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I decided to put the buttons on the placket underneath and sew some buttonholes in the facing right along the center. You could also sew on snaps or even velcro, but I personally like the buttons more.

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So sew those buttons and buttonholes, and your top is finished!

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Thanks for having me as part of the tour, Sarah! Click over to the Sarah Jane blog to see more of her designs and snap up a coupon code for $2 off the Charlie Tunic Sewing Pattern that’s good until Friday.

OUT TO SEA DIY BLOG TOURsmallbutton

You can see all of the posts in the Out to Sea blog tour by clicking on the image above

Printed Washi Dress patterns: an experiment

I’ve been working on a little side-project, something very new and different to me: having the Washi Dress Sewing Pattern printed on paper. There’s been such a wonderful response to the Washi Dress and as a result I’ve had many requests from shops asking if they could carry it. It also works really well as a teaching garment, and I think it would be so fantastic to have fabric shops teaching Washi Dress classes (which is much easier to do if you stock printed patterns)!! Last week I sent out an email to about 30 shops I “know” in person to see if there’s enough interest to print a limited-run batch of Washi Dress patterns, and so far I’ve gotten a great response! I thought I’d post it here since I am absolutely certain I missed someone, and it would really help to have a general idea of the level of interest so we can decide how many copies to print.

If you run a local quilt shop or independently-owned fabric shop (brick-and-mortar or online webstore) and would be interested in carrying printed copies of the Washi Dress pattern in your shop, or if you know someone who does who might be interested, please fill out our Washi Interest Survey or contact Jessica, my Director of Print Operations (we’re so small-town around here we amuse ourselves with big-sounding titles) directly at jessica [at] made-by-rae.com. Jessica would love to send you more information. And, if you have a fabric shop near you that you would like to see carry this pattern, would you please go ahead and forward this post or Jessica’s email to them?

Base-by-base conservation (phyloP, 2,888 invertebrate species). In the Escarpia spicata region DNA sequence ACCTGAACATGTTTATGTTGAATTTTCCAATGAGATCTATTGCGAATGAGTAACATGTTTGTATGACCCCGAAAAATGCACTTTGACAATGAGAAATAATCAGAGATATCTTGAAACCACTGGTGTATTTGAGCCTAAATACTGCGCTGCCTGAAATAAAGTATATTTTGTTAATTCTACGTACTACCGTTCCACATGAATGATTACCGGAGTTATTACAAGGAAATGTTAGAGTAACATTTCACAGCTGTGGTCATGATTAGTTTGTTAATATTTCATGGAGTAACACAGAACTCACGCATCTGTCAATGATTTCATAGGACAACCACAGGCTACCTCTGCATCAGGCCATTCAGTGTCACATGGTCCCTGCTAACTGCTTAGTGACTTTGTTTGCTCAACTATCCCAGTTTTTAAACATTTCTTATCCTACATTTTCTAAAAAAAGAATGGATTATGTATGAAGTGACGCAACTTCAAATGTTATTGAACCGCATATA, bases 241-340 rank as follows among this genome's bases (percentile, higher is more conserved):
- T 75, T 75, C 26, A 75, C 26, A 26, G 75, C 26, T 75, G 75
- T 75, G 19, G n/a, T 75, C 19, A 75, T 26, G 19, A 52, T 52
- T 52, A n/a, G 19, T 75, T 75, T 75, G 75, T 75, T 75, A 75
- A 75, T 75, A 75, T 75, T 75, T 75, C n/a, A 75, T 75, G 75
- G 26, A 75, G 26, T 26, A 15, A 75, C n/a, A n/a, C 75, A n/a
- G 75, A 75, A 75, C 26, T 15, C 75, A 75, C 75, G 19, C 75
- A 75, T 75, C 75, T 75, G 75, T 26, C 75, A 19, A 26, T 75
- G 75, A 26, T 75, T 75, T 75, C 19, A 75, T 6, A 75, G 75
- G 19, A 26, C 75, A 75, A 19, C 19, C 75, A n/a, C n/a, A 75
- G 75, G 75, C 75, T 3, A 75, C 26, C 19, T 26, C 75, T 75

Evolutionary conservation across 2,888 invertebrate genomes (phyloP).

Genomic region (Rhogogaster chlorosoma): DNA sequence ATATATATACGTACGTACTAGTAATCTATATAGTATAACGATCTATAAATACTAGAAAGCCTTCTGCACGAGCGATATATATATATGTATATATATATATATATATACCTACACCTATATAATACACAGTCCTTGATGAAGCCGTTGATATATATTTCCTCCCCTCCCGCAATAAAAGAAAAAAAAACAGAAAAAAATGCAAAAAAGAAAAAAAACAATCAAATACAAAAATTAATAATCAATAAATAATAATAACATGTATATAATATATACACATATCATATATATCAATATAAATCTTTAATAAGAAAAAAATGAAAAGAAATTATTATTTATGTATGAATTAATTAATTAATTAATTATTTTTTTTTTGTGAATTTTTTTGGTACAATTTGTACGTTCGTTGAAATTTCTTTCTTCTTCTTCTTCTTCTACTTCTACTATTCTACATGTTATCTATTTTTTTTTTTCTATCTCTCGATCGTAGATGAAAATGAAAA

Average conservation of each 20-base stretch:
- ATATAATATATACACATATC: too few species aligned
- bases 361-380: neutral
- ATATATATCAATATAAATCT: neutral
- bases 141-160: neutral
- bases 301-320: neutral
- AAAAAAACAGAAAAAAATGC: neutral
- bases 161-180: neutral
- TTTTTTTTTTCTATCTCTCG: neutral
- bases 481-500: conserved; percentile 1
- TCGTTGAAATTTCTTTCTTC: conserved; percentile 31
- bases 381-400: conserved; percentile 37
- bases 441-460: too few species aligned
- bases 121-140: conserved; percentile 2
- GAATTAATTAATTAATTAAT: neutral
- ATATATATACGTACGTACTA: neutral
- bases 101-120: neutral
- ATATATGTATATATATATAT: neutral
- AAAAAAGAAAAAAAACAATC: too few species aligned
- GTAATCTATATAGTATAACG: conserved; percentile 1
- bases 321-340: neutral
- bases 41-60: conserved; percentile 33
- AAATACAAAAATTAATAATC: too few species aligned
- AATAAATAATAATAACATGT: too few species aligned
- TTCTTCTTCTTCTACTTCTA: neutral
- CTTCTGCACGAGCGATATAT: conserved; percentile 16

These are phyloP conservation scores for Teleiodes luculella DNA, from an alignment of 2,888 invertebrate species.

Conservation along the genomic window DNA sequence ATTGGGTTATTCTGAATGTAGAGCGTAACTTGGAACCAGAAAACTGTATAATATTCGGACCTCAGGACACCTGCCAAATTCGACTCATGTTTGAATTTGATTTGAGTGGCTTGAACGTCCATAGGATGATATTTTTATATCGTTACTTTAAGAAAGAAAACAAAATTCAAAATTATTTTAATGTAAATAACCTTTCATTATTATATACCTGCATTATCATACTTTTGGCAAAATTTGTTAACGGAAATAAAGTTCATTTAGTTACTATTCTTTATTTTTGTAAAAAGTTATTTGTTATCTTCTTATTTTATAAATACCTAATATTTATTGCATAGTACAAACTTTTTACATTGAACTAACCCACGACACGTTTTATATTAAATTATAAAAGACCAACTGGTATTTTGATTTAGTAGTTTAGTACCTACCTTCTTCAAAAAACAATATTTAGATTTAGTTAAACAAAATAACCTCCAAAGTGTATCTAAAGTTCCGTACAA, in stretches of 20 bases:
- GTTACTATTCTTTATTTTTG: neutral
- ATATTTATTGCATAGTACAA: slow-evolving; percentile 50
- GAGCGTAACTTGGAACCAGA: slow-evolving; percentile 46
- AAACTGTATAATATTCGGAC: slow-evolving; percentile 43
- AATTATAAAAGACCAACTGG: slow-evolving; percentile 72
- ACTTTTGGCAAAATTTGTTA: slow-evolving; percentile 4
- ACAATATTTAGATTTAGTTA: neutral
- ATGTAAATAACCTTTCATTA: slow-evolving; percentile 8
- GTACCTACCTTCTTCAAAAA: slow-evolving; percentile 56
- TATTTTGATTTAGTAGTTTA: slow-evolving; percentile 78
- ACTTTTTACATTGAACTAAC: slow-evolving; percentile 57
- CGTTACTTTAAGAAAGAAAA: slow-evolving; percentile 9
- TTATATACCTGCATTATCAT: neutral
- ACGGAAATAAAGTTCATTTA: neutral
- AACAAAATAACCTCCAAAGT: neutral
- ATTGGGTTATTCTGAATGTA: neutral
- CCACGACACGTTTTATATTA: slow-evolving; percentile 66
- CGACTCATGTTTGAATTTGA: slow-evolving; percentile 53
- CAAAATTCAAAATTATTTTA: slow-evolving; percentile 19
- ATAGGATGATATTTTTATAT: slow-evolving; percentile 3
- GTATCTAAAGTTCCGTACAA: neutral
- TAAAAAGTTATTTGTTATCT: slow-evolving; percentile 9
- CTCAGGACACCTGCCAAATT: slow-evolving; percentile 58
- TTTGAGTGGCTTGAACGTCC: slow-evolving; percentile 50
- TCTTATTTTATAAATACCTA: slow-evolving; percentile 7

I don’t want to get anyone too excited about this because honestly I am not sure this little print experiment will actually happen. But it would be cool; the Washi Dress, naturally, has larger pattern pieces than anything else I’ve ever done and just seems like it would lend itself so well to a printed format, especially with all of the amazing digital illustrations my sister Elli did for the layouts. Seriously, I love this pattern, it just seems a shame not to have it in local shops when one of my goals over the last couple of years has been to visit as many local shops as possible in person. Another thing: the main reason I really like my Job here at The Blog is because I’ve managed to keep it pretty small-sauce, which allows me to spend more time with my kids and Not Go Insane. I’m not sure I’m interested in taking the entire Made-By-Rae empire in the print direction; it’s just such a totally different line of work than what I normally do. So if this seems a little campy, to have me literally polling the Interwebs to find out how many copies of my sewing pattern to print, IT IS. That’s pretty much the point.